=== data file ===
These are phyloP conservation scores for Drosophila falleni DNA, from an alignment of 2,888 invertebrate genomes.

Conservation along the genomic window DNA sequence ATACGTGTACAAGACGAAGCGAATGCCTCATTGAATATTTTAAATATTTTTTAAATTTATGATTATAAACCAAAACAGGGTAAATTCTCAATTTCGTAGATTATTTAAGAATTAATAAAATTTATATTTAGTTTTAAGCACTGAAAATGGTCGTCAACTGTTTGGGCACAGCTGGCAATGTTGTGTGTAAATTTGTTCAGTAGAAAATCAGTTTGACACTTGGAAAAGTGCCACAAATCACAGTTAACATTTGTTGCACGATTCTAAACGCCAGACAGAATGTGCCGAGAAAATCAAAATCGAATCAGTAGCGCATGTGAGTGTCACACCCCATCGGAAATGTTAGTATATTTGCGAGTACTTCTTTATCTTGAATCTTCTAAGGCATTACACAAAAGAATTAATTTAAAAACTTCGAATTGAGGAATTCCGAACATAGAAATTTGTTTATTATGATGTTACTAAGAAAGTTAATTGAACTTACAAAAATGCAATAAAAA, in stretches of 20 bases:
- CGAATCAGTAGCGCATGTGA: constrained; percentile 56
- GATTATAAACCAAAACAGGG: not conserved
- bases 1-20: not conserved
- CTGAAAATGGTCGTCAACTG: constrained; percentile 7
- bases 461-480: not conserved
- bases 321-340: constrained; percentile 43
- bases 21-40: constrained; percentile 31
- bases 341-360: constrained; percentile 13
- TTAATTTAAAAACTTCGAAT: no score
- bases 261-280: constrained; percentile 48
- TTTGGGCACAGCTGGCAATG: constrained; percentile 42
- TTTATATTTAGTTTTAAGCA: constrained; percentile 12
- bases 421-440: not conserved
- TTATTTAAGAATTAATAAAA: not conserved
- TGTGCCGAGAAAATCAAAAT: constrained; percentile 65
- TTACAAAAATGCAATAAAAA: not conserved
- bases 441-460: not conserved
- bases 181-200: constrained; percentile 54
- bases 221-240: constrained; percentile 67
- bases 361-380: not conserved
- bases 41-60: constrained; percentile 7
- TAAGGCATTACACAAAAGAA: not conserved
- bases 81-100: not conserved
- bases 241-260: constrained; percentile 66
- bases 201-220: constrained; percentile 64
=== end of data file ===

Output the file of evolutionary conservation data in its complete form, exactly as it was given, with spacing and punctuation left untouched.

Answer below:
These are phyloP conservation scores for Drosophila falleni DNA, from an alignment of 2,888 invertebrate genomes.

Conservation along the genomic window DNA sequence ATACGTGTACAAGACGAAGCGAATGCCTCATTGAATATTTTAAATATTTTTTAAATTTATGATTATAAACCAAAACAGGGTAAATTCTCAATTTCGTAGATTATTTAAGAATTAATAAAATTTATATTTAGTTTTAAGCACTGAAAATGGTCGTCAACTGTTTGGGCACAGCTGGCAATGTTGTGTGTAAATTTGTTCAGTAGAAAATCAGTTTGACACTTGGAAAAGTGCCACAAATCACAGTTAACATTTGTTGCACGATTCTAAACGCCAGACAGAATGTGCCGAGAAAATCAAAATCGAATCAGTAGCGCATGTGAGTGTCACACCCCATCGGAAATGTTAGTATATTTGCGAGTACTTCTTTATCTTGAATCTTCTAAGGCATTACACAAAAGAATTAATTTAAAAACTTCGAATTGAGGAATTCCGAACATAGAAATTTGTTTATTATGATGTTACTAAGAAAGTTAATTGAACTTACAAAAATGCAATAAAAA, in stretches of 20 bases:
- CGAATCAGTAGCGCATGTGA: constrained; percentile 56
- GATTATAAACCAAAACAGGG: not conserved
- bases 1-20: not conserved
- CTGAAAATGGTCGTCAACTG: constrained; percentile 7
- bases 461-480: not conserved
- bases 321-340: constrained; percentile 43
- bases 21-40: constrained; percentile 31
- bases 341-360: constrained; percentile 13
- TTAATTTAAAAACTTCGAAT: no score
- bases 261-280: constrained; percentile 48
- TTTGGGCACAGCTGGCAATG: constrained; percentile 42
- TTTATATTTAGTTTTAAGCA: constrained; percentile 12
- bases 421-440: not conserved
- TTATTTAAGAATTAATAAAA: not conserved
- TGTGCCGAGAAAATCAAAAT: constrained; percentile 65
- TTACAAAAATGCAATAAAAA: not conserved
- bases 441-460: not conserved
- bases 181-200: constrained; percentile 54
- bases 221-240: constrained; percentile 67
- bases 361-380: not conserved
- bases 41-60: constrained; percentile 7
- TAAGGCATTACACAAAAGAA: not conserved
- bases 81-100: not conserved
- bases 241-260: constrained; percentile 66
- bases 201-220: constrained; percentile 64